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I'm writing scripts to deploy apps under Tomcat. There are different ways of configuring these apps:

  • Keeping properties files in a source directories like WEB-INF which would mean we need to extract sources and replace those files with what we need for particular env
  • Configuration based on env properties, this looks like a bad option as for me, files are more explicit and less magic, and less work on separating apps on the same machine
  • There are also options to configure TOMCAT_HOME/conf/[app_name].xml and treat those properties as env vars in our apps. But in this way it won't be possible to move to Jetty for instance if we would want to do that because these files are Tomcat-specific.

Could someone provide other options and share their opinions on the listed above? Consider these criteria: easiness of configuring, portability, standards, explicitness (don't like magic, other people may not understand it), OS (main OS is Linux, but others may want to run it on Windows).

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Note that using context XML files for configuration is not specific to Tomcat. Jetty can use them as well: , and so can JBoss. They are actually (I believe) part of the Servlet spec. – sleske Oct 12 '12 at 8:22
Very interesting, thanks, as for now I consider this as the best way since I would just need to keep several [app_name].xml files and put them into Tomcat without having any DBs or env settings. – Stanislav Bashkyrtsev Oct 12 '12 at 8:39

3 Answers 3

up vote 2 down vote accepted

You can use configuration based on env properties by using files. What I mean is that you can write a Context.xml file under the META-INF of your web application setting up the environment or configuration following this rules.

I find that using env properties provides easy configuration, is based on context and dependency injection. You can use the new java API's eg. the @Resource annotation. It will work under any application server, etc.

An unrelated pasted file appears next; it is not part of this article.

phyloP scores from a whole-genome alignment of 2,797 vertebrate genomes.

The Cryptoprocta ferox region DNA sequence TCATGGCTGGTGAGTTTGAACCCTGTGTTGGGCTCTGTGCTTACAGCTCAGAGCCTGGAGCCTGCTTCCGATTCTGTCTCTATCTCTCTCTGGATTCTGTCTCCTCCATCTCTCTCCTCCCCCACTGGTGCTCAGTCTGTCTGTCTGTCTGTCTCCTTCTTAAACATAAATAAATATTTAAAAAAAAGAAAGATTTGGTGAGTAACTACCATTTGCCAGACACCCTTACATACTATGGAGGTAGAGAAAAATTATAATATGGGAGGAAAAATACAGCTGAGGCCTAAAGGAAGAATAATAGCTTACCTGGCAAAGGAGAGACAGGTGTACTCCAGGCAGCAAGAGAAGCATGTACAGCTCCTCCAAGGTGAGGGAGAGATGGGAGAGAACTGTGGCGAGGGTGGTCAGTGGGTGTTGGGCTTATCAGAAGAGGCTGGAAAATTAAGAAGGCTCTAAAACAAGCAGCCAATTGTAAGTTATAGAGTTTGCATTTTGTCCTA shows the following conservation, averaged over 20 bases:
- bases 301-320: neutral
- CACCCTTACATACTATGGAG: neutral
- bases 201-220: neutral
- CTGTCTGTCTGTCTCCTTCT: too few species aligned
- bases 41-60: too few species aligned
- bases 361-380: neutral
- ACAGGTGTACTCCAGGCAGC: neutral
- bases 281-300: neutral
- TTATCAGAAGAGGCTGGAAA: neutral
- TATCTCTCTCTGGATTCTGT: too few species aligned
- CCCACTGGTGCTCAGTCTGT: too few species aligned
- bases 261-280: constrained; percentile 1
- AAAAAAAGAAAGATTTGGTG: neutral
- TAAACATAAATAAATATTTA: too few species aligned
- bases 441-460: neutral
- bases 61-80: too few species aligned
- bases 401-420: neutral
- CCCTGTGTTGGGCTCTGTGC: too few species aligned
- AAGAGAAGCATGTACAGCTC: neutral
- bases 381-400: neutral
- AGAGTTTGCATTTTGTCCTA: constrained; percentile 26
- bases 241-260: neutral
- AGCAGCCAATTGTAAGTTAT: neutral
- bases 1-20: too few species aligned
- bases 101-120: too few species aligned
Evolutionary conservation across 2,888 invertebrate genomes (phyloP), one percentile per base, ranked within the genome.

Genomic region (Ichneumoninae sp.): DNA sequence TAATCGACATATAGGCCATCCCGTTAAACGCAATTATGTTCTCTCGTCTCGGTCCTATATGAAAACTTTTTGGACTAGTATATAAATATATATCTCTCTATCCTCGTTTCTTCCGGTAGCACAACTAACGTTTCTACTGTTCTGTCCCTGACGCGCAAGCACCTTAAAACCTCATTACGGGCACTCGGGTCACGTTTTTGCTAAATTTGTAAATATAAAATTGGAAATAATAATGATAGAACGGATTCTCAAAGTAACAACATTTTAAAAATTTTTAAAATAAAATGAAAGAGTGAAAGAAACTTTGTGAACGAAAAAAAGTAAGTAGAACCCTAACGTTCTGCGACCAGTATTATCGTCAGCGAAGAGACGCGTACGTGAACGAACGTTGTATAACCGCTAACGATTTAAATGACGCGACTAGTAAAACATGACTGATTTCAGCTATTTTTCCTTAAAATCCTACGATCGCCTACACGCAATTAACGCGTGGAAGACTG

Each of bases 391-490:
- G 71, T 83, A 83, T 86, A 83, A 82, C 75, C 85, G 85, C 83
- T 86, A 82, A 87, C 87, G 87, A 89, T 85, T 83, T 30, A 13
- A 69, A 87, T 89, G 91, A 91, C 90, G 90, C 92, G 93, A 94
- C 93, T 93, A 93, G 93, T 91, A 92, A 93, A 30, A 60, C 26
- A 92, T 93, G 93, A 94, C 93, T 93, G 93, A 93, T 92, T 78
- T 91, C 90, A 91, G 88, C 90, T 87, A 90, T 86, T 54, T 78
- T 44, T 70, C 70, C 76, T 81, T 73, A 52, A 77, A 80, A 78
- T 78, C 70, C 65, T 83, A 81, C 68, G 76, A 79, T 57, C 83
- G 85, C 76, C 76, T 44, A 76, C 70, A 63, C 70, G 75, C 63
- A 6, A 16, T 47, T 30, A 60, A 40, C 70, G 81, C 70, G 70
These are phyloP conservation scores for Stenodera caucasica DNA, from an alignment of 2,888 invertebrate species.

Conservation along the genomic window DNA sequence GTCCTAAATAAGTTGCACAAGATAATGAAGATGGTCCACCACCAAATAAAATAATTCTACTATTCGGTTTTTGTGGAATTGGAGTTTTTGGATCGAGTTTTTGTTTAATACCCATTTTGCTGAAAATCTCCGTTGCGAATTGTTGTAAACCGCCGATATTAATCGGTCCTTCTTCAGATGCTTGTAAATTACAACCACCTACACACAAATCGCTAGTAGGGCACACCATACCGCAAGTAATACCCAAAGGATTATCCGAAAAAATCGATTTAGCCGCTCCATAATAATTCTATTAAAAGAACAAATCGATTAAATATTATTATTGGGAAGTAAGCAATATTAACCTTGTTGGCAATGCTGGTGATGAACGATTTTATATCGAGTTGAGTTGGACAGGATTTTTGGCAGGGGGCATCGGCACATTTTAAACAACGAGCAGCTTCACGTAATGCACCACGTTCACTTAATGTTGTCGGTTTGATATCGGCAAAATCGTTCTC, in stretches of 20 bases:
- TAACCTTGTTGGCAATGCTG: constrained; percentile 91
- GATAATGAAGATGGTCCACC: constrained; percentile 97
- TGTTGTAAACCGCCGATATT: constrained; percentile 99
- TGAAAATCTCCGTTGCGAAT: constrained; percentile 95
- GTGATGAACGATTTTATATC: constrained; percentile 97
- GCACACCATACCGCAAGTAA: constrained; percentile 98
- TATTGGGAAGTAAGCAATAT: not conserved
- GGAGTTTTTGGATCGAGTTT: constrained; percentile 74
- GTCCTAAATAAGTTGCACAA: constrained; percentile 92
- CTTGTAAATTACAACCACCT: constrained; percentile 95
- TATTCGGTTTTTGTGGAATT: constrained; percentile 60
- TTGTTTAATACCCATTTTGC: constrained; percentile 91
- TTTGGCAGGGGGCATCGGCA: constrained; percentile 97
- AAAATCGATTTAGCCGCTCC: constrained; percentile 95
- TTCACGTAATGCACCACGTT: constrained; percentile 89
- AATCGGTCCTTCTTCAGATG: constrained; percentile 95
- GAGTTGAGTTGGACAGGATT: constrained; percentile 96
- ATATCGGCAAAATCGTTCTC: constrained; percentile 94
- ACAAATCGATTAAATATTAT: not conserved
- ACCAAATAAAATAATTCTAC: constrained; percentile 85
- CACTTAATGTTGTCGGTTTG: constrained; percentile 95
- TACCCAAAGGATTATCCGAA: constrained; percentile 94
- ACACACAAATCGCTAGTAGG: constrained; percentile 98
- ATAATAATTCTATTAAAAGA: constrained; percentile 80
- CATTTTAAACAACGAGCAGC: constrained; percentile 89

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Yes, this is the recommended, standard way of configuring a web application. Note that the context.xml can be outside the WAR (under APACHE_INSTALL/conf/context.xml), that way it can be changed by admins without messing with the WAR. – sleske Oct 12 '12 at 8:17

I'd recommend putting properties into a database table (which of course implies, your application has a datasource).

We prefer this method in our web applications for the following reasons:

  • Properties are separated from the deployed artifact and application's install directory
  • Peoperties can easily be accessed by database tools
  • Properties can have additional attributes, like a type or a default value
  • Properties can easily be changed during runtime (provided the web application has some admin page to reload them)
  • Depending on the environment (e.g. development, test, production) you can have different sets of properties and load them in the same way as other master data

In cases where you don't have a database at all, another solution is just to use system properties and read them by System.getProperty(key), which is ok for a system under your control and not too many properties.

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Good points. However, you still need some other way of setting config options if you put your config into the DB. Otherwise, where is your app getting its DB parameters? – sleske Oct 12 '12 at 8:14
@sleske: Well, the database connection settings are handled by the application's runtime environment, so for Tomcat for example it is specified in context.xml, and thus your application does not have to care about it, but uses the datasource by its name and can access the configuration table for reading its properties. – Alexander Rühl Oct 12 '12 at 8:24
Ah interesting. So you actually combine configuration via context.xml and configuration in the DB. – sleske Oct 12 '12 at 8:27
@sleske: Actually, those are two different things. I specify a datasource for the container (which is done in context.xml for Tomcat), which enables my application to use a database, for whatever it needs it for. Then I also put my application properties in the database and use them by querying them at startup without having to put them in a properties file. – Alexander Rühl Oct 12 '12 at 8:30
@ctapobep: In our case it's indeed an enterprise web application, but it is not limited to it, it only depends on the fact, wheter or not your application already has a database. It's usually not worth it to introduce a database just for that, but if you already have one, it's an easy and well maintainable solution for cases where you have different environments and the requirement for changes during runtime. If it's only a one time thing if someone wants to deploy your webapp, I'd go for the properties file in WEB-INF solution. – Alexander Rühl Oct 12 '12 at 9:04

In my experience it worked well using and environment variable for the conf dir: {APP_NAME}_CONF_DIR. If this is not set the application will default loading from /etc/{app_name}/conf . Most of the time you will not have to set the env. variable as you will use the default dir.

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BTW, the app can be started from Windows as well. – Stanislav Bashkyrtsev Oct 12 '12 at 7:52

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